The Edible WomanPaperback - 1998
Margaret Atwood's first novel is both a scathingly funny satire of consumerism and a heady exploration of emotional cannibalism.
Marian McAlpin is an "abnormally normal" young woman, according to her friends. A recent university graduate, she crafts consumer surveys for a market research firm, maintains an uneasy truce between her flighty roommate and their prudish landlady, and goes to parties with her solidly dependable boyfriend, Peter. But after Peter proposes marriage, things take a strange turn. Suddenly empathizing with the steak in a restaurant, Marian finds she is unable to eat meat. As the days go by, her feeling of solidarity extends to other categories of food, until there is almost nothing left that she can bring herself to consume. Those around her fail to notice Marian's growing alienation--until it culminates in an act of resistance that is as startling as it is imaginative. Marked by blazingly surreal humor and a colorful cast of eccentric characters, The Edible Woman is a groundbreaking work of fiction.
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We're celebrating Margaret Atwood's 80th birthday on November 18 with some of our top picks by the prolific author. If you're a fan of Atwood, there's no doubt that you know her stories are front and center today with the television series of one of her most popular novels, The Handmaid's Tale and the recent release of the very much anticipated sequel, The Testaments. But beyond some of her… (more)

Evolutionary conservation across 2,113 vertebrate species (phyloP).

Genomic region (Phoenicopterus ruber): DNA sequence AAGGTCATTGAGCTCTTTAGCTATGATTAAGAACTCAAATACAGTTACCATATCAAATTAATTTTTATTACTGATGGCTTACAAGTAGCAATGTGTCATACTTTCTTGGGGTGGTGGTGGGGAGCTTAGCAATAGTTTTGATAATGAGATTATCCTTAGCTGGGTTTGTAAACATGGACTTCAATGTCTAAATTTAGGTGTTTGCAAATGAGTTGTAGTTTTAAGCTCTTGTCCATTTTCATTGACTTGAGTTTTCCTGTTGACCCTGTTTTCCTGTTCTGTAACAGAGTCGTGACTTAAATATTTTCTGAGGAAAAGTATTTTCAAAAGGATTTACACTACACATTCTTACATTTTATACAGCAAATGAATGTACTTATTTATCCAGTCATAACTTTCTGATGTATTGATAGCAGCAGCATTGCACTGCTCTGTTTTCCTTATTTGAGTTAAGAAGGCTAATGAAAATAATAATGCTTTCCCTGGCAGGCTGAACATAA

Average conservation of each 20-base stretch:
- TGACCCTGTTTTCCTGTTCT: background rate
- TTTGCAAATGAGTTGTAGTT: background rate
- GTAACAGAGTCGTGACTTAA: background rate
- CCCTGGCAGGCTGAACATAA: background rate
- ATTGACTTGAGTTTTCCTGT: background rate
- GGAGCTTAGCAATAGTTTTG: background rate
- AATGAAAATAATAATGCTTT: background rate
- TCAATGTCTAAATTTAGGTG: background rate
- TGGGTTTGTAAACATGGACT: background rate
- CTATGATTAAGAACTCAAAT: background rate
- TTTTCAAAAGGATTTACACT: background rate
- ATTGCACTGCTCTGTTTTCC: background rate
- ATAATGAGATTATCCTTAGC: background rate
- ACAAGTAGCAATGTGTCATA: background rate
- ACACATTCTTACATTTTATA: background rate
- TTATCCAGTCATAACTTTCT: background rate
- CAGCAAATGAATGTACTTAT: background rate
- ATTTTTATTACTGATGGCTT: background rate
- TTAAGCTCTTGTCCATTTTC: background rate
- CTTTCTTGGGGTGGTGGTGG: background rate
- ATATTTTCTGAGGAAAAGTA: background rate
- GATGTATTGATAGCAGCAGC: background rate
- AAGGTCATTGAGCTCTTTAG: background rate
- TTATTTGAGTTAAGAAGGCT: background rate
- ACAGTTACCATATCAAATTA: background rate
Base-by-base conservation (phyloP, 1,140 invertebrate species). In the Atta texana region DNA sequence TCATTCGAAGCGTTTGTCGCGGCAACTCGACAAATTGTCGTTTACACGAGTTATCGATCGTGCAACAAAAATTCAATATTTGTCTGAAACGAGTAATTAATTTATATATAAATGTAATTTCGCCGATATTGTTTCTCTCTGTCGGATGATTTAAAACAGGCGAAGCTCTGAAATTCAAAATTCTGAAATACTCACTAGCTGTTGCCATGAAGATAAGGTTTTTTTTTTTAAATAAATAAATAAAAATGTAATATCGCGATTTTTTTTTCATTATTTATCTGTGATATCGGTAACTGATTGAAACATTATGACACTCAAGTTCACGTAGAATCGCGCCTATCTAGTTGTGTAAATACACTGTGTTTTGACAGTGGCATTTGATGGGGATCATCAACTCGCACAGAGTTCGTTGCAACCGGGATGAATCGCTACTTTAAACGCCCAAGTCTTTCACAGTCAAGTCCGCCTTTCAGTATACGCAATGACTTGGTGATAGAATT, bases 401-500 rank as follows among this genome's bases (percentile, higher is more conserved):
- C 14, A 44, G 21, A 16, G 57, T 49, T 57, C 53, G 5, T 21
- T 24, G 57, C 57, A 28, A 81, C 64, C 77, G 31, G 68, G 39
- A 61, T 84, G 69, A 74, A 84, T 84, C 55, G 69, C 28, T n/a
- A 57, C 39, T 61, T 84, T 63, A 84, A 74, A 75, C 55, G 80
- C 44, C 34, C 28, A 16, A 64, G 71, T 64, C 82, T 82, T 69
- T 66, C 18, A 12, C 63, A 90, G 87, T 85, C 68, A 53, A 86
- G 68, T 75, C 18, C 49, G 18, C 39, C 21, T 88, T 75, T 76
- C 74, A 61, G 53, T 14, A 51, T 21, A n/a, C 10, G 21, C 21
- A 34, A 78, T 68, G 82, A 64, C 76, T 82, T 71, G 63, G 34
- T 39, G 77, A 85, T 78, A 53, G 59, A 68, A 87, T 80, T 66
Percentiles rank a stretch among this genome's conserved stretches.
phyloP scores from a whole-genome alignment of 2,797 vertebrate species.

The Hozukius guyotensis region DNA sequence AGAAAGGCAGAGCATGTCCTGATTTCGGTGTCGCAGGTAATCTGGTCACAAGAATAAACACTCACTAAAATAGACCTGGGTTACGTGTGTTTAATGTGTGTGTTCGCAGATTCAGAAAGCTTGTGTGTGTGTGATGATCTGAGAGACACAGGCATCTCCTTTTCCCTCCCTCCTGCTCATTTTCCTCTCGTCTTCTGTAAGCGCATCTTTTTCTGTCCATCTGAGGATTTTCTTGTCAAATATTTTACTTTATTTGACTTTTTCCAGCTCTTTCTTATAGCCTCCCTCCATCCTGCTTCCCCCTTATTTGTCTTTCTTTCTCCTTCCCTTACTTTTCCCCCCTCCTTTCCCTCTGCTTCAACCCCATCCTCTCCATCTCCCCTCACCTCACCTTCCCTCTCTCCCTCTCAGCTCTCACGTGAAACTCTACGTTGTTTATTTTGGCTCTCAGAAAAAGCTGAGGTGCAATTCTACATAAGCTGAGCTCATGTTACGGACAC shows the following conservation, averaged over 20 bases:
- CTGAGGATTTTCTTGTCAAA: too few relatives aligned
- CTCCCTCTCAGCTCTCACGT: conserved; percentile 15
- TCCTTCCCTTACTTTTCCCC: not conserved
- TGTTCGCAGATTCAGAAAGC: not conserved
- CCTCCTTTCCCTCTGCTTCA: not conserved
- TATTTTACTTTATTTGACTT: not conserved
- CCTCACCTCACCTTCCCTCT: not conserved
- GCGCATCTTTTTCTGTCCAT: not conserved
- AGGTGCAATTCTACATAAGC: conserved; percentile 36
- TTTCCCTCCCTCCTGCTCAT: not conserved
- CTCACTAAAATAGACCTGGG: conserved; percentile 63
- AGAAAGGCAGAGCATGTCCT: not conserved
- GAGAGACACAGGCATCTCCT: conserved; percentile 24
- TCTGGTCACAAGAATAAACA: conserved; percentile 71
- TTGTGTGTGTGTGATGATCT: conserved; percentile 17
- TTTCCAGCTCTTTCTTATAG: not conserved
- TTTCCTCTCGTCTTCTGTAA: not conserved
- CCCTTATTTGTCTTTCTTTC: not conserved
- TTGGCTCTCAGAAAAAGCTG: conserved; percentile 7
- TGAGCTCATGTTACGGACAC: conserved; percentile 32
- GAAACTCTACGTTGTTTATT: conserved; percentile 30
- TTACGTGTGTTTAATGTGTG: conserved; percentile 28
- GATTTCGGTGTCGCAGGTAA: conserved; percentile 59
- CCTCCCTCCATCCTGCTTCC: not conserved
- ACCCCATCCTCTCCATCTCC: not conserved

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“She's against it on principle, and life isn't run on principles but by adjustments”
“They all say, Go on to graduate studies, and they give you a bit of money; so you do, and you think, Now I'm going to find out the real truth. But you don't find out, exactly, and things get pickier and pickier and more and more stale, and it all collapses in a welter of commas and shredded footnotes, and after a while it's like anything else: you've got stuck in it and you can't get out, and you wonder how you got there in the first place.”
“I can tell you're admiring my febrility. I know it's appealing, I practice at it; every woman loves an invalid. But be careful. You might do something destructive: hunger is more basic than love. Florence Nightingale was a cannibal you know.”
“What else can I do? Once you've gone this far you aren't fit for anything else. Something happens to your mind. You're overqualified, overspecialized, and everybody knows it. Nobody in any other game would be crazy enough to hire me. I wouldn't even make a good ditch-digger, I'd start tearing apart the sewer-system, trying to pick-axe and unearth all those chthonic symbols - pipes, valves, cloacal conduits... No, no. I'll have to be a slave in the paper-mines for all time.”